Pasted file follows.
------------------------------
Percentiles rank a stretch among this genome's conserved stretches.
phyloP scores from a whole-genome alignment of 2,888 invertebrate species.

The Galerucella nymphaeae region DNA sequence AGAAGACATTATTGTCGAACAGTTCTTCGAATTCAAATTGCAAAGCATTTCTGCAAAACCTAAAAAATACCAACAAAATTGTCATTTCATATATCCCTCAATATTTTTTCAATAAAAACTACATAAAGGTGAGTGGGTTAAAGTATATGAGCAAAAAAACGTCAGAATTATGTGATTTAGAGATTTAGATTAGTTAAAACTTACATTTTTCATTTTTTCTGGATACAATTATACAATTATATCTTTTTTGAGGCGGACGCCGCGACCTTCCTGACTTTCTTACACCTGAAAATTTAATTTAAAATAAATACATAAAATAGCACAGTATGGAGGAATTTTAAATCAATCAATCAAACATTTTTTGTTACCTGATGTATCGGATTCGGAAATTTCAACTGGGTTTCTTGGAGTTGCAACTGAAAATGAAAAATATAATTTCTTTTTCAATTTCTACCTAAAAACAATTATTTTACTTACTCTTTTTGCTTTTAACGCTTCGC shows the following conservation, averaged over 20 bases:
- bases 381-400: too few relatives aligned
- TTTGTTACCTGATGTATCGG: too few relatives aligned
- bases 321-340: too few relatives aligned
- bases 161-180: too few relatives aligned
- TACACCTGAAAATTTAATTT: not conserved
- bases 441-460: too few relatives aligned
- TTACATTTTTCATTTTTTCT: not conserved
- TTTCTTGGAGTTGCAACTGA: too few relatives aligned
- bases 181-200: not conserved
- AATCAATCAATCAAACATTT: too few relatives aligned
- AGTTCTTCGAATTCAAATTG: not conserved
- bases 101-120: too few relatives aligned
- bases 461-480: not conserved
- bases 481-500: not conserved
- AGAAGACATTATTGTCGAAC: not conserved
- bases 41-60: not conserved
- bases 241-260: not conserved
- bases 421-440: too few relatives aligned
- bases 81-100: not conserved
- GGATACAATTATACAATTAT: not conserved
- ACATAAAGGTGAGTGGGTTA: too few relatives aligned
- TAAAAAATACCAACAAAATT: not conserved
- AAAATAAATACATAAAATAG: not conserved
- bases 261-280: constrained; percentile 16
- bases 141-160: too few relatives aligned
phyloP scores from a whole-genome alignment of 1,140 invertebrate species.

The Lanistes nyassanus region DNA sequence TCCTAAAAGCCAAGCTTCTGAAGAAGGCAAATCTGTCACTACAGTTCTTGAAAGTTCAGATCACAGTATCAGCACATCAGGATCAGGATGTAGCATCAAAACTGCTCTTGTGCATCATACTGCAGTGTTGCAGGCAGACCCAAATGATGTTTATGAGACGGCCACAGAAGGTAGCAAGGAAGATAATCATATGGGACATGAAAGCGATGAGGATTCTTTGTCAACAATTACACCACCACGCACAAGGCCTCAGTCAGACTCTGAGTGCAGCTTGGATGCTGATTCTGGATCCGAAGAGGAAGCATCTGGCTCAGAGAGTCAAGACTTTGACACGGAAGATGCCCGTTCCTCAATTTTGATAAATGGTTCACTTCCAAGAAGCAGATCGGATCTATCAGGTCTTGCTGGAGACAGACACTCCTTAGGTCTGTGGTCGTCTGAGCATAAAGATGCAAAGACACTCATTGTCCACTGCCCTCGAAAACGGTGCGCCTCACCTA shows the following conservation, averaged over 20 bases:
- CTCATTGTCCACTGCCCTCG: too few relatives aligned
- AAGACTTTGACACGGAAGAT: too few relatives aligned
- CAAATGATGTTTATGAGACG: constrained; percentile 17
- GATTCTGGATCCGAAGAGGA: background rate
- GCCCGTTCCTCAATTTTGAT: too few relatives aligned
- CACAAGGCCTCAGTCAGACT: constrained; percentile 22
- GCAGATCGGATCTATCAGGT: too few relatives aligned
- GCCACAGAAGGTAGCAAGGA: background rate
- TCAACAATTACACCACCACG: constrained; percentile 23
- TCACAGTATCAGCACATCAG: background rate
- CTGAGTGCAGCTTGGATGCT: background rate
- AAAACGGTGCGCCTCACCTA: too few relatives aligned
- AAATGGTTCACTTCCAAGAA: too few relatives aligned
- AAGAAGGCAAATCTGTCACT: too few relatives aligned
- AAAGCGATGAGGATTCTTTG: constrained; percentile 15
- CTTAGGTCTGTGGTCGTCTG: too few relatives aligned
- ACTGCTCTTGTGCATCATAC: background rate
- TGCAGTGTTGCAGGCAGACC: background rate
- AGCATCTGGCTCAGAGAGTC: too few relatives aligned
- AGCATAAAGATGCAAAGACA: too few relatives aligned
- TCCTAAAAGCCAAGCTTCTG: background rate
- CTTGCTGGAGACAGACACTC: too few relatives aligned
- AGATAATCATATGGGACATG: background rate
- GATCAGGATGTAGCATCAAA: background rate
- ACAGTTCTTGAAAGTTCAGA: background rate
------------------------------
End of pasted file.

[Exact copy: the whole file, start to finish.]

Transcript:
Percentiles rank a stretch among this genome's conserved stretches.
phyloP scores from a whole-genome alignment of 2,888 invertebrate species.

The Galerucella nymphaeae region DNA sequence AGAAGACATTATTGTCGAACAGTTCTTCGAATTCAAATTGCAAAGCATTTCTGCAAAACCTAAAAAATACCAACAAAATTGTCATTTCATATATCCCTCAATATTTTTTCAATAAAAACTACATAAAGGTGAGTGGGTTAAAGTATATGAGCAAAAAAACGTCAGAATTATGTGATTTAGAGATTTAGATTAGTTAAAACTTACATTTTTCATTTTTTCTGGATACAATTATACAATTATATCTTTTTTGAGGCGGACGCCGCGACCTTCCTGACTTTCTTACACCTGAAAATTTAATTTAAAATAAATACATAAAATAGCACAGTATGGAGGAATTTTAAATCAATCAATCAAACATTTTTTGTTACCTGATGTATCGGATTCGGAAATTTCAACTGGGTTTCTTGGAGTTGCAACTGAAAATGAAAAATATAATTTCTTTTTCAATTTCTACCTAAAAACAATTATTTTACTTACTCTTTTTGCTTTTAACGCTTCGC shows the following conservation, averaged over 20 bases:
- bases 381-400: too few relatives aligned
- TTTGTTACCTGATGTATCGG: too few relatives aligned
- bases 321-340: too few relatives aligned
- bases 161-180: too few relatives aligned
- TACACCTGAAAATTTAATTT: not conserved
- bases 441-460: too few relatives aligned
- TTACATTTTTCATTTTTTCT: not conserved
- TTTCTTGGAGTTGCAACTGA: too few relatives aligned
- bases 181-200: not conserved
- AATCAATCAATCAAACATTT: too few relatives aligned
- AGTTCTTCGAATTCAAATTG: not conserved
- bases 101-120: too few relatives aligned
- bases 461-480: not conserved
- bases 481-500: not conserved
- AGAAGACATTATTGTCGAAC: not conserved
- bases 41-60: not conserved
- bases 241-260: not conserved
- bases 421-440: too few relatives aligned
- bases 81-100: not conserved
- GGATACAATTATACAATTAT: not conserved
- ACATAAAGGTGAGTGGGTTA: too few relatives aligned
- TAAAAAATACCAACAAAATT: not conserved
- AAAATAAATACATAAAATAG: not conserved
- bases 261-280: constrained; percentile 16
- bases 141-160: too few relatives aligned
phyloP scores from a whole-genome alignment of 1,140 invertebrate species.

The Lanistes nyassanus region DNA sequence TCCTAAAAGCCAAGCTTCTGAAGAAGGCAAATCTGTCACTACAGTTCTTGAAAGTTCAGATCACAGTATCAGCACATCAGGATCAGGATGTAGCATCAAAACTGCTCTTGTGCATCATACTGCAGTGTTGCAGGCAGACCCAAATGATGTTTATGAGACGGCCACAGAAGGTAGCAAGGAAGATAATCATATGGGACATGAAAGCGATGAGGATTCTTTGTCAACAATTACACCACCACGCACAAGGCCTCAGTCAGACTCTGAGTGCAGCTTGGATGCTGATTCTGGATCCGAAGAGGAAGCATCTGGCTCAGAGAGTCAAGACTTTGACACGGAAGATGCCCGTTCCTCAATTTTGATAAATGGTTCACTTCCAAGAAGCAGATCGGATCTATCAGGTCTTGCTGGAGACAGACACTCCTTAGGTCTGTGGTCGTCTGAGCATAAAGATGCAAAGACACTCATTGTCCACTGCCCTCGAAAACGGTGCGCCTCACCTA shows the following conservation, averaged over 20 bases:
- CTCATTGTCCACTGCCCTCG: too few relatives aligned
- AAGACTTTGACACGGAAGAT: too few relatives aligned
- CAAATGATGTTTATGAGACG: constrained; percentile 17
- GATTCTGGATCCGAAGAGGA: background rate
- GCCCGTTCCTCAATTTTGAT: too few relatives aligned
- CACAAGGCCTCAGTCAGACT: constrained; percentile 22
- GCAGATCGGATCTATCAGGT: too few relatives aligned
- GCCACAGAAGGTAGCAAGGA: background rate
- TCAACAATTACACCACCACG: constrained; percentile 23
- TCACAGTATCAGCACATCAG: background rate
- CTGAGTGCAGCTTGGATGCT: background rate
- AAAACGGTGCGCCTCACCTA: too few relatives aligned
- AAATGGTTCACTTCCAAGAA: too few relatives aligned
- AAGAAGGCAAATCTGTCACT: too few relatives aligned
- AAAGCGATGAGGATTCTTTG: constrained; percentile 15
- CTTAGGTCTGTGGTCGTCTG: too few relatives aligned
- ACTGCTCTTGTGCATCATAC: background rate
- TGCAGTGTTGCAGGCAGACC: background rate
- AGCATCTGGCTCAGAGAGTC: too few relatives aligned
- AGCATAAAGATGCAAAGACA: too few relatives aligned
- TCCTAAAAGCCAAGCTTCTG: background rate
- CTTGCTGGAGACAGACACTC: too few relatives aligned
- AGATAATCATATGGGACATG: background rate
- GATCAGGATGTAGCATCAAA: background rate
- ACAGTTCTTGAAAGTTCAGA: background rate